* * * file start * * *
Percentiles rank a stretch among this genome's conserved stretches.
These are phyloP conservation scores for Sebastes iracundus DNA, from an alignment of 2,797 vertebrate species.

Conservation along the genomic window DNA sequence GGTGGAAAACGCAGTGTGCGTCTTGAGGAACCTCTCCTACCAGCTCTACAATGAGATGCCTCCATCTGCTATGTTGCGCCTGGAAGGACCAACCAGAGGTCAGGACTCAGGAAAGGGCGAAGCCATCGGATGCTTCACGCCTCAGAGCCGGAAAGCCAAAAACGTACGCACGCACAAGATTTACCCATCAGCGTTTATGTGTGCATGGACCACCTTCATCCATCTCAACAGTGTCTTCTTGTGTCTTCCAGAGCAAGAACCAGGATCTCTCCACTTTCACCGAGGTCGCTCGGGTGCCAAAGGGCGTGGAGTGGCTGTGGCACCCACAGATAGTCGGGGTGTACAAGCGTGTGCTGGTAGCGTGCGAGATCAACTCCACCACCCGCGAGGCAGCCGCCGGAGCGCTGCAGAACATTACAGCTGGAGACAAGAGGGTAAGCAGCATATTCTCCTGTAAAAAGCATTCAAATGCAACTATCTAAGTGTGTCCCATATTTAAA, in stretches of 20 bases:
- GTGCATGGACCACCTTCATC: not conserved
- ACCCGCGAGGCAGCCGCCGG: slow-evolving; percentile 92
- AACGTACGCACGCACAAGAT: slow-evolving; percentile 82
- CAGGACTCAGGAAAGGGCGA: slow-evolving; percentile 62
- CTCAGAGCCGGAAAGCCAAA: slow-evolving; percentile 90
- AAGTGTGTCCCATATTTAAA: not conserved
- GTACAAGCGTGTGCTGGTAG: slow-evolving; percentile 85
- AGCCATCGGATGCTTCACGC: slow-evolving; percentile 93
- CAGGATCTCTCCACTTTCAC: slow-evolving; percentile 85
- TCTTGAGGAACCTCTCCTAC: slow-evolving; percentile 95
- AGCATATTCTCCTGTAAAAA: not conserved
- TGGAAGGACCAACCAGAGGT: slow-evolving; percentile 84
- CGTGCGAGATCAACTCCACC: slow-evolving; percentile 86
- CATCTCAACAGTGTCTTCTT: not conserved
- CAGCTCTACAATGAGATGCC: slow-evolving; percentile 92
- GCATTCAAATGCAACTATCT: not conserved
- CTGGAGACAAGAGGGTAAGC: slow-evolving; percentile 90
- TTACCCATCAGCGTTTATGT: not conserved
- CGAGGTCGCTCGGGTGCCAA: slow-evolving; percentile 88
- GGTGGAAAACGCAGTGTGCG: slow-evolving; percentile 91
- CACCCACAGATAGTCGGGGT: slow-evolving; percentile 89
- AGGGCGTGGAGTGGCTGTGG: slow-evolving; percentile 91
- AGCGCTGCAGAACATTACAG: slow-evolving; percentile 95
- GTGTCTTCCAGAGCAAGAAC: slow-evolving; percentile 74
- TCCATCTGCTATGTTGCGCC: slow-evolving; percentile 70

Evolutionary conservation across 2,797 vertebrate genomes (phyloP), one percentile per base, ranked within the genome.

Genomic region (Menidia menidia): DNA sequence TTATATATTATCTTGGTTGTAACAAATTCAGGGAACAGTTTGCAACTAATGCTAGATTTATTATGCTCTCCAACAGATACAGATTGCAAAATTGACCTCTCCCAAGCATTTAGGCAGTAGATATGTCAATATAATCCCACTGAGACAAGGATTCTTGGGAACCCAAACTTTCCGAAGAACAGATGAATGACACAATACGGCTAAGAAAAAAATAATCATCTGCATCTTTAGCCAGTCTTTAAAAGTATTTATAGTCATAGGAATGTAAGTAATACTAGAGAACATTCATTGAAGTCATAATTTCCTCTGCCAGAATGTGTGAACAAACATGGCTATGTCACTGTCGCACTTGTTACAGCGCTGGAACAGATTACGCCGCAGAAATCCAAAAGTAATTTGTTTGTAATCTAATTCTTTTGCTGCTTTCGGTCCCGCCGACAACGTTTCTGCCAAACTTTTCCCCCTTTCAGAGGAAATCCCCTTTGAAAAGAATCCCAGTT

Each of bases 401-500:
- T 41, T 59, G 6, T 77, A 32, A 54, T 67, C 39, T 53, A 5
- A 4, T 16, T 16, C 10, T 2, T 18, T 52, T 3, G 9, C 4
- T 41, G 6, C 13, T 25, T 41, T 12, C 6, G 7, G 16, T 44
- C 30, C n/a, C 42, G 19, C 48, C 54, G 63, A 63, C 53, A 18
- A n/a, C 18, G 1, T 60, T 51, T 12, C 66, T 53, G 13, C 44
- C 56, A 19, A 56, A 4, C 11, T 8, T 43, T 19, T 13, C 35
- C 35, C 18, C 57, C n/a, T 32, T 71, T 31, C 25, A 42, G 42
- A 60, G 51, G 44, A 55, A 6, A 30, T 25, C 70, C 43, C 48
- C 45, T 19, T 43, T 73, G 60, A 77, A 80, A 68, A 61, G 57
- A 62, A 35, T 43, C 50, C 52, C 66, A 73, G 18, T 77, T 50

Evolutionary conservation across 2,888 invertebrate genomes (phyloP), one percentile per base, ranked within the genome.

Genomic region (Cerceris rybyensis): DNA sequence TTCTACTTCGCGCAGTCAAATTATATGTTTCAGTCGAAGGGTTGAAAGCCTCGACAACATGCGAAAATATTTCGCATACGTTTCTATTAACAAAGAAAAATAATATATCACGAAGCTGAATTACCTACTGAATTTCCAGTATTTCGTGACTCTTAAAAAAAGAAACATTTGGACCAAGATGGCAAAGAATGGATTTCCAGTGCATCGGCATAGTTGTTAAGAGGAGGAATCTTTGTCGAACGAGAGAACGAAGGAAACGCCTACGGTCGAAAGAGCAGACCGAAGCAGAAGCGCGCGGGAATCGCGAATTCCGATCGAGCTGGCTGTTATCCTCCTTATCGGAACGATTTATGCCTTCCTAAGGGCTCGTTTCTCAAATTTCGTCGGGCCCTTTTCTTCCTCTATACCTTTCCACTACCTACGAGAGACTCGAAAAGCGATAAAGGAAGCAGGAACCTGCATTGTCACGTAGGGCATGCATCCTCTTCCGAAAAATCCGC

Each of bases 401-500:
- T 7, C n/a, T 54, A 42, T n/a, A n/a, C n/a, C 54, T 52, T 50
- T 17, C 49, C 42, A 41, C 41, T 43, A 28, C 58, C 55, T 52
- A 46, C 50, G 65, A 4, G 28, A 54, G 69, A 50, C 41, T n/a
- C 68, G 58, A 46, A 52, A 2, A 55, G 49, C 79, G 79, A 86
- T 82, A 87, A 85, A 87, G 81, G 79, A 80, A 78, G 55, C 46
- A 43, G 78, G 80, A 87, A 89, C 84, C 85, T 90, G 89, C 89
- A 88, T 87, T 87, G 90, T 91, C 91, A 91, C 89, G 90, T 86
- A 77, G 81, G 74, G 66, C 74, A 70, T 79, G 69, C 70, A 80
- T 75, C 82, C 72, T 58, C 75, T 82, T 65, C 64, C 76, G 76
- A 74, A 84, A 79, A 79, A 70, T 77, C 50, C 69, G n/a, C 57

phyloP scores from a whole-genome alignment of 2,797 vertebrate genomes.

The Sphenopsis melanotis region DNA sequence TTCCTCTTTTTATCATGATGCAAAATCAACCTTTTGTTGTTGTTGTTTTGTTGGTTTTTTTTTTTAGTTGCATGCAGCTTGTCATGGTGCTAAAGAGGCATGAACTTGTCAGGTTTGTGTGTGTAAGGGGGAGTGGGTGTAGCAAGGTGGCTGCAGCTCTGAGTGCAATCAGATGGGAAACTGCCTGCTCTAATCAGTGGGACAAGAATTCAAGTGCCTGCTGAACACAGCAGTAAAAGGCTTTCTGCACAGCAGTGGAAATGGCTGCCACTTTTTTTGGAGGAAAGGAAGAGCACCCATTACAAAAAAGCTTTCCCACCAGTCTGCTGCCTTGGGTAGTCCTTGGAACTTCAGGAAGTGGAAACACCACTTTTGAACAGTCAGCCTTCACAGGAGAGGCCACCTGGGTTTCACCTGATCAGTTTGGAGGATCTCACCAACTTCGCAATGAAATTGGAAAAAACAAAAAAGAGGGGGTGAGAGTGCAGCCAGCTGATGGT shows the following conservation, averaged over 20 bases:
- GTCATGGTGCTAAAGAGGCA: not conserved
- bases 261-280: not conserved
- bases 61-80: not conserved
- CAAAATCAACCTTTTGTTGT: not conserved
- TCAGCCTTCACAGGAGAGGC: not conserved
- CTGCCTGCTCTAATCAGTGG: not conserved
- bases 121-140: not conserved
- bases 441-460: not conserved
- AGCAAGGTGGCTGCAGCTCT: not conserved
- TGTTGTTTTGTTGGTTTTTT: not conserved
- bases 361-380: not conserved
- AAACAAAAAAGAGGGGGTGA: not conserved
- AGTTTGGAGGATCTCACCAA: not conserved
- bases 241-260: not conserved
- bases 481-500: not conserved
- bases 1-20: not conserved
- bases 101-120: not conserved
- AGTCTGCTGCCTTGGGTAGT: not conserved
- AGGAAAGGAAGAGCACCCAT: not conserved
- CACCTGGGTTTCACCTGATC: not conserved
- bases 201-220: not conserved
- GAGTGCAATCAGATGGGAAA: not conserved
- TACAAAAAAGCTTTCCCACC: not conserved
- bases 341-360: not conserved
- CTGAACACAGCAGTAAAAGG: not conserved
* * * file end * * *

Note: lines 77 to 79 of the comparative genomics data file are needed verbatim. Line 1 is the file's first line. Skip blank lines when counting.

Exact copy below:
- bases 201-220: not conserved
- GAGTGCAATCAGATGGGAAA: not conserved
- TACAAAAAAGCTTTCCCACC: not conserved